delivered the opinion of the court:
This appeal has been perfected to reverse the judgment of the Appellate Court for the Second District affirming the decree of the circuit court in and for JoDaviess county dismissing a bill in chancery filed by the appellant against the appellees, for want of equity.
The bill sought the enforcement of an alleged oral license made by appellee Henke, authorizing the appellant to mine for and remove lead ore from a certain parcel of real estate owned by the said appellee. The appellee Henke subsequently sold and conveyed the land to the appellee DeVry, but, as appellant contended, under such circumstances that the grantee was chargeable with full knowledge of the rights of the appellant and held subject thereto. The Statute of Frauds was pleaded as a defense to the enforced performance of the alleged oral agreement.
The right to enter upon real estate and dig for and remove ore is an interest in land, and by the Statute of Frauds contracts conferring that right are required to be in writing. Lear v. Chouteau, 23 Ill. 37.
The position of the appellant was and is, that the appellees had become estopped to urge the application of the Statute of Frauds as a defense for five certain reasons which he alleges were disclosed in the proofs, viz.: (1) That it was executed; (2) that great expense was incurred and valuable and lasting improvements made on the faith of it; (3) that a consideration was paid for it; (4) that complainant was urged and persuaded to go upon the land to mine; (5) that an express promise was made by the owner, and by her agent in her presence, that the letting would never be repudiated or canceled as long as the complainant worked in a miner-like manner, and when complainant repeatedly besought the *276owner and her agent to give him a written instrument, it was represented to him, and he was assured by the owner’s agent,—and that, too, in her presence,—that he was safer under the verbal letting than a written one, which assurances and representations complainant believed and relied upon.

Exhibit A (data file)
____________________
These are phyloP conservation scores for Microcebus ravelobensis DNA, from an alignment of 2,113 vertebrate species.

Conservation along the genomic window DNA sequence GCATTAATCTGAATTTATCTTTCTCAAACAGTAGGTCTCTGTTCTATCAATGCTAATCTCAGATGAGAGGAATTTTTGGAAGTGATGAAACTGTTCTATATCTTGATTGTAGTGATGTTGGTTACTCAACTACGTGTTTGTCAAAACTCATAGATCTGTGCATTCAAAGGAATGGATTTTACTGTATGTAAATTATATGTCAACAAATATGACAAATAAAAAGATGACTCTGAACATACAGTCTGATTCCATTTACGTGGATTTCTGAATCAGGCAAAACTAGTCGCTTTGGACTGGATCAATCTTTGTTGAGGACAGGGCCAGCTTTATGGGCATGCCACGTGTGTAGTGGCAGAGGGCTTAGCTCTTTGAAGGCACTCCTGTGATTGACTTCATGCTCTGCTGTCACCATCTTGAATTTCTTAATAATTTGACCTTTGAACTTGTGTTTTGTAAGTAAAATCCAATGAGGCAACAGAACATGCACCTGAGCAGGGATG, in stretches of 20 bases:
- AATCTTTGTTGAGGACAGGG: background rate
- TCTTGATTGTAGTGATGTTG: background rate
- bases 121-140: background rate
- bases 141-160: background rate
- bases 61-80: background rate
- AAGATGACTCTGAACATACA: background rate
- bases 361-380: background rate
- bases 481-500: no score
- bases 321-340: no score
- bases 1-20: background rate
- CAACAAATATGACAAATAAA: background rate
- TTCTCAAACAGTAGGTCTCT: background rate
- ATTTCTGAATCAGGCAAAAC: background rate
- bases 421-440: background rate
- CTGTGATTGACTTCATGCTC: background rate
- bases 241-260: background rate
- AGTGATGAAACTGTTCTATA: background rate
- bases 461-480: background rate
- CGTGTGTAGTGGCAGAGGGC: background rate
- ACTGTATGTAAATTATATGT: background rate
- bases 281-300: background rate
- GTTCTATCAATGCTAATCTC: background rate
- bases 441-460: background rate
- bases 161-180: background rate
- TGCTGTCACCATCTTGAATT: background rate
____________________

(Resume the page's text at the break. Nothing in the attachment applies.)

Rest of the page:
Whether the facts relied upon to establish these,alleged reasons of avoidance of the Statute of Frauds were sufficient, in legal point of view, to overcome the statute, was questioned by a demurrer which was overruled, and the truth thereof was afterwards denied by the appellees by their answer, and the legal insufficiency of the alleged facts to avoid the statute was again asserted in the answer.
The cause was submitted to the chancellor on the bill, answer and replication, and on the proofs, oral, documentary and written, taken and heard in the cause, and we might dispose of the contentions of the appellant by the observation that we cannot say, from the evidence, that the chancellor was palpably in error in refusing to hold that the preponderance of the proof supported the facts as alleged by the appellant as sufficient to avoid the operation of the Statute of Frauds. The contract as alleged by appellant is, that he should mine for lead and other ores in the lands, and should pay as rent or royalty the one-seventh of all ore raised in dry ground and one-ninth raised in wet ground, and should conduct such operations in a miner-like manner. The contract was executory. The evidence touching upon the contention that the appellee Henke, in order to induce the appellant to accept a parol license, expressly agreed that she would not repudiate or cancel, was conflicting, being positively denied by the appellees ;• and apart from the question whether the operation of the Statute of Frauds may be avoided in this manner, the decree as to this point would,' of necessity, be affirmed on the ground we could not say it was palpably against the weight of the testimony.